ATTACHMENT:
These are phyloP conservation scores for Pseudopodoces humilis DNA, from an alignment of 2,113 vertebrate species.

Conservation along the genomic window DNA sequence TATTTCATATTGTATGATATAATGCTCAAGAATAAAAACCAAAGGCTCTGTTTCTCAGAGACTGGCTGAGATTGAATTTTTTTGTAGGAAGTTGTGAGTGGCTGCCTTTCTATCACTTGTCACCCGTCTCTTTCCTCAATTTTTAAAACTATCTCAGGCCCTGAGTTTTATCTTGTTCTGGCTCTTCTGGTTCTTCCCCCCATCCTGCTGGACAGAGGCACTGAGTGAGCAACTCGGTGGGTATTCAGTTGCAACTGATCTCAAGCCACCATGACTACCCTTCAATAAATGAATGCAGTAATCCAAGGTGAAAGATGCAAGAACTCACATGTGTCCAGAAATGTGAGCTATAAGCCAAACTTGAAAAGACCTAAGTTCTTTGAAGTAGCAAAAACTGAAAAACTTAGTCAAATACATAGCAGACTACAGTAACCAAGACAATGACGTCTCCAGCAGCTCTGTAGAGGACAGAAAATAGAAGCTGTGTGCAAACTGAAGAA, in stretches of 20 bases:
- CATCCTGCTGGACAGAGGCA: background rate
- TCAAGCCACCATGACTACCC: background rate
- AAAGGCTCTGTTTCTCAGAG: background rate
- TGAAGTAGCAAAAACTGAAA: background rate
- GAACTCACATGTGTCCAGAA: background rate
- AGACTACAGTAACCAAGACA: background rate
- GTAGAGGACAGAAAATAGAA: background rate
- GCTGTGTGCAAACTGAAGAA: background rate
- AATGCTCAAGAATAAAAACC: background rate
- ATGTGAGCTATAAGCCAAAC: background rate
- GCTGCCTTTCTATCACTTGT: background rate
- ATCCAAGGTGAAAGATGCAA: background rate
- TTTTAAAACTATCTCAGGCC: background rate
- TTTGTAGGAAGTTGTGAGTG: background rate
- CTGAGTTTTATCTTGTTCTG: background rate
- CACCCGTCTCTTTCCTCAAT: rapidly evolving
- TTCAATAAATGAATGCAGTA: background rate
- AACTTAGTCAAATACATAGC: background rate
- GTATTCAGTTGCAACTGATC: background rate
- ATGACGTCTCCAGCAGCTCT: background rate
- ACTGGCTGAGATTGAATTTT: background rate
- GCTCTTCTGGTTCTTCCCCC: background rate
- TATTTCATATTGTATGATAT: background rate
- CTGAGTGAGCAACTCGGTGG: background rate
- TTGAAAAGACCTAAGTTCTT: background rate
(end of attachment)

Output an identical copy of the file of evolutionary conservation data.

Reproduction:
These are phyloP conservation scores for Pseudopodoces humilis DNA, from an alignment of 2,113 vertebrate species.

Conservation along the genomic window DNA sequence TATTTCATATTGTATGATATAATGCTCAAGAATAAAAACCAAAGGCTCTGTTTCTCAGAGACTGGCTGAGATTGAATTTTTTTGTAGGAAGTTGTGAGTGGCTGCCTTTCTATCACTTGTCACCCGTCTCTTTCCTCAATTTTTAAAACTATCTCAGGCCCTGAGTTTTATCTTGTTCTGGCTCTTCTGGTTCTTCCCCCCATCCTGCTGGACAGAGGCACTGAGTGAGCAACTCGGTGGGTATTCAGTTGCAACTGATCTCAAGCCACCATGACTACCCTTCAATAAATGAATGCAGTAATCCAAGGTGAAAGATGCAAGAACTCACATGTGTCCAGAAATGTGAGCTATAAGCCAAACTTGAAAAGACCTAAGTTCTTTGAAGTAGCAAAAACTGAAAAACTTAGTCAAATACATAGCAGACTACAGTAACCAAGACAATGACGTCTCCAGCAGCTCTGTAGAGGACAGAAAATAGAAGCTGTGTGCAAACTGAAGAA, in stretches of 20 bases:
- CATCCTGCTGGACAGAGGCA: background rate
- TCAAGCCACCATGACTACCC: background rate
- AAAGGCTCTGTTTCTCAGAG: background rate
- TGAAGTAGCAAAAACTGAAA: background rate
- GAACTCACATGTGTCCAGAA: background rate
- AGACTACAGTAACCAAGACA: background rate
- GTAGAGGACAGAAAATAGAA: background rate
- GCTGTGTGCAAACTGAAGAA: background rate
- AATGCTCAAGAATAAAAACC: background rate
- ATGTGAGCTATAAGCCAAAC: background rate
- GCTGCCTTTCTATCACTTGT: background rate
- ATCCAAGGTGAAAGATGCAA: background rate
- TTTTAAAACTATCTCAGGCC: background rate
- TTTGTAGGAAGTTGTGAGTG: background rate
- CTGAGTTTTATCTTGTTCTG: background rate
- CACCCGTCTCTTTCCTCAAT: rapidly evolving
- TTCAATAAATGAATGCAGTA: background rate
- AACTTAGTCAAATACATAGC: background rate
- GTATTCAGTTGCAACTGATC: background rate
- ATGACGTCTCCAGCAGCTCT: background rate
- ACTGGCTGAGATTGAATTTT: background rate
- GCTCTTCTGGTTCTTCCCCC: background rate
- TATTTCATATTGTATGATAT: background rate
- CTGAGTGAGCAACTCGGTGG: background rate
- TTGAAAAGACCTAAGTTCTT: background rate